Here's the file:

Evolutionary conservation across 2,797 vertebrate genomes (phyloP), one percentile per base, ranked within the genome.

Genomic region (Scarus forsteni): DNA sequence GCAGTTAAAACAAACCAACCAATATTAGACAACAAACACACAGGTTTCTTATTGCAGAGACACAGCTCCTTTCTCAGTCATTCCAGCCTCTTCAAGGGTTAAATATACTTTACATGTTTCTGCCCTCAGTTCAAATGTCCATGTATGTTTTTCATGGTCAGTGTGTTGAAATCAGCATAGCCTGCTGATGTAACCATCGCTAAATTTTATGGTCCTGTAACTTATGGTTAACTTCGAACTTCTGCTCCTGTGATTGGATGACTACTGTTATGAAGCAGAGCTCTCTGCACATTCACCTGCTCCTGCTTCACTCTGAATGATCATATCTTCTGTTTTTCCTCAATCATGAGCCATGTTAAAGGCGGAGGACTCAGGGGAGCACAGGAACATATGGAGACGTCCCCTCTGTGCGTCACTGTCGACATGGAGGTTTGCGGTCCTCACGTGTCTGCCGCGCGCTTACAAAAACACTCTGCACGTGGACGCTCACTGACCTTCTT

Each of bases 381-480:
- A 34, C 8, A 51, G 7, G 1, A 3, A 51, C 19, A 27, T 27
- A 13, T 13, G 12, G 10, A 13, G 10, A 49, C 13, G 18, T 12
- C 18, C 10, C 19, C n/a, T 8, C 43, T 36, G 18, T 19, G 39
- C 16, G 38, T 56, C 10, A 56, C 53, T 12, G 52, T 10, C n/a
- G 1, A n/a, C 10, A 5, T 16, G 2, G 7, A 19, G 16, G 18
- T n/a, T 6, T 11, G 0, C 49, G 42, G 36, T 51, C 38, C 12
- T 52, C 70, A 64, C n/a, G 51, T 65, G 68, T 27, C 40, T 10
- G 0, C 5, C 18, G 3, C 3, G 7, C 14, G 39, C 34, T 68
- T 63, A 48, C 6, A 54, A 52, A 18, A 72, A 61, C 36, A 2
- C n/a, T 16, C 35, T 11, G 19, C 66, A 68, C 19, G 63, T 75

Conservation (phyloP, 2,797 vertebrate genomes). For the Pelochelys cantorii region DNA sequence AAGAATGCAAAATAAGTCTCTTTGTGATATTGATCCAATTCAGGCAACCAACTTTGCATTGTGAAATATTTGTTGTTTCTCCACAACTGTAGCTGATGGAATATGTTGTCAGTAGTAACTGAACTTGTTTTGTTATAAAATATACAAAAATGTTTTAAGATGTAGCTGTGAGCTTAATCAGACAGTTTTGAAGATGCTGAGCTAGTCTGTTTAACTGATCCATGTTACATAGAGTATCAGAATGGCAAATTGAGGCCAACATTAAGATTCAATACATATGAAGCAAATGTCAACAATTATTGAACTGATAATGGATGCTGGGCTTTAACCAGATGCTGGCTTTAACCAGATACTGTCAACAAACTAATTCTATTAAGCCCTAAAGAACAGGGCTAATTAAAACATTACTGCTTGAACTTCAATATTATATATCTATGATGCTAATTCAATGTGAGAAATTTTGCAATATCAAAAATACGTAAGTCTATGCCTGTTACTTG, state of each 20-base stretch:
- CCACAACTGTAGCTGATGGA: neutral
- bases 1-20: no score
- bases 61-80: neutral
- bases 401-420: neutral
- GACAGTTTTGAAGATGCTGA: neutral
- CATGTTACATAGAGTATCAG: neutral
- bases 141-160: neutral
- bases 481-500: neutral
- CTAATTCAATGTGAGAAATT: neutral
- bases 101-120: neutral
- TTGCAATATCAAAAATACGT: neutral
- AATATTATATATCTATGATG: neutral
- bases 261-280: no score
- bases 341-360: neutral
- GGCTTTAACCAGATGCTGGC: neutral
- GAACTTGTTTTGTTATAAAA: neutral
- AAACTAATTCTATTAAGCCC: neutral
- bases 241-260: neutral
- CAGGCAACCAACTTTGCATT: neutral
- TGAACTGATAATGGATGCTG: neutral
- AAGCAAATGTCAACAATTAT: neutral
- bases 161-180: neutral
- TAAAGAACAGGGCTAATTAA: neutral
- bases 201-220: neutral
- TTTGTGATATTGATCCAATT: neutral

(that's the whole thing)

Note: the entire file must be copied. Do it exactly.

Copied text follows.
Evolutionary conservation across 2,797 vertebrate genomes (phyloP), one percentile per base, ranked within the genome.

Genomic region (Scarus forsteni): DNA sequence GCAGTTAAAACAAACCAACCAATATTAGACAACAAACACACAGGTTTCTTATTGCAGAGACACAGCTCCTTTCTCAGTCATTCCAGCCTCTTCAAGGGTTAAATATACTTTACATGTTTCTGCCCTCAGTTCAAATGTCCATGTATGTTTTTCATGGTCAGTGTGTTGAAATCAGCATAGCCTGCTGATGTAACCATCGCTAAATTTTATGGTCCTGTAACTTATGGTTAACTTCGAACTTCTGCTCCTGTGATTGGATGACTACTGTTATGAAGCAGAGCTCTCTGCACATTCACCTGCTCCTGCTTCACTCTGAATGATCATATCTTCTGTTTTTCCTCAATCATGAGCCATGTTAAAGGCGGAGGACTCAGGGGAGCACAGGAACATATGGAGACGTCCCCTCTGTGCGTCACTGTCGACATGGAGGTTTGCGGTCCTCACGTGTCTGCCGCGCGCTTACAAAAACACTCTGCACGTGGACGCTCACTGACCTTCTT

Each of bases 381-480:
- A 34, C 8, A 51, G 7, G 1, A 3, A 51, C 19, A 27, T 27
- A 13, T 13, G 12, G 10, A 13, G 10, A 49, C 13, G 18, T 12
- C 18, C 10, C 19, C n/a, T 8, C 43, T 36, G 18, T 19, G 39
- C 16, G 38, T 56, C 10, A 56, C 53, T 12, G 52, T 10, C n/a
- G 1, A n/a, C 10, A 5, T 16, G 2, G 7, A 19, G 16, G 18
- T n/a, T 6, T 11, G 0, C 49, G 42, G 36, T 51, C 38, C 12
- T 52, C 70, A 64, C n/a, G 51, T 65, G 68, T 27, C 40, T 10
- G 0, C 5, C 18, G 3, C 3, G 7, C 14, G 39, C 34, T 68
- T 63, A 48, C 6, A 54, A 52, A 18, A 72, A 61, C 36, A 2
- C n/a, T 16, C 35, T 11, G 19, C 66, A 68, C 19, G 63, T 75

Conservation (phyloP, 2,797 vertebrate genomes). For the Pelochelys cantorii region DNA sequence AAGAATGCAAAATAAGTCTCTTTGTGATATTGATCCAATTCAGGCAACCAACTTTGCATTGTGAAATATTTGTTGTTTCTCCACAACTGTAGCTGATGGAATATGTTGTCAGTAGTAACTGAACTTGTTTTGTTATAAAATATACAAAAATGTTTTAAGATGTAGCTGTGAGCTTAATCAGACAGTTTTGAAGATGCTGAGCTAGTCTGTTTAACTGATCCATGTTACATAGAGTATCAGAATGGCAAATTGAGGCCAACATTAAGATTCAATACATATGAAGCAAATGTCAACAATTATTGAACTGATAATGGATGCTGGGCTTTAACCAGATGCTGGCTTTAACCAGATACTGTCAACAAACTAATTCTATTAAGCCCTAAAGAACAGGGCTAATTAAAACATTACTGCTTGAACTTCAATATTATATATCTATGATGCTAATTCAATGTGAGAAATTTTGCAATATCAAAAATACGTAAGTCTATGCCTGTTACTTG, state of each 20-base stretch:
- CCACAACTGTAGCTGATGGA: neutral
- bases 1-20: no score
- bases 61-80: neutral
- bases 401-420: neutral
- GACAGTTTTGAAGATGCTGA: neutral
- CATGTTACATAGAGTATCAG: neutral
- bases 141-160: neutral
- bases 481-500: neutral
- CTAATTCAATGTGAGAAATT: neutral
- bases 101-120: neutral
- TTGCAATATCAAAAATACGT: neutral
- AATATTATATATCTATGATG: neutral
- bases 261-280: no score
- bases 341-360: neutral
- GGCTTTAACCAGATGCTGGC: neutral
- GAACTTGTTTTGTTATAAAA: neutral
- AAACTAATTCTATTAAGCCC: neutral
- bases 241-260: neutral
- CAGGCAACCAACTTTGCATT: neutral
- TGAACTGATAATGGATGCTG: neutral
- AAGCAAATGTCAACAATTAT: neutral
- bases 161-180: neutral
- TAAAGAACAGGGCTAATTAA: neutral
- bases 201-220: neutral
- TTTGTGATATTGATCCAATT: neutral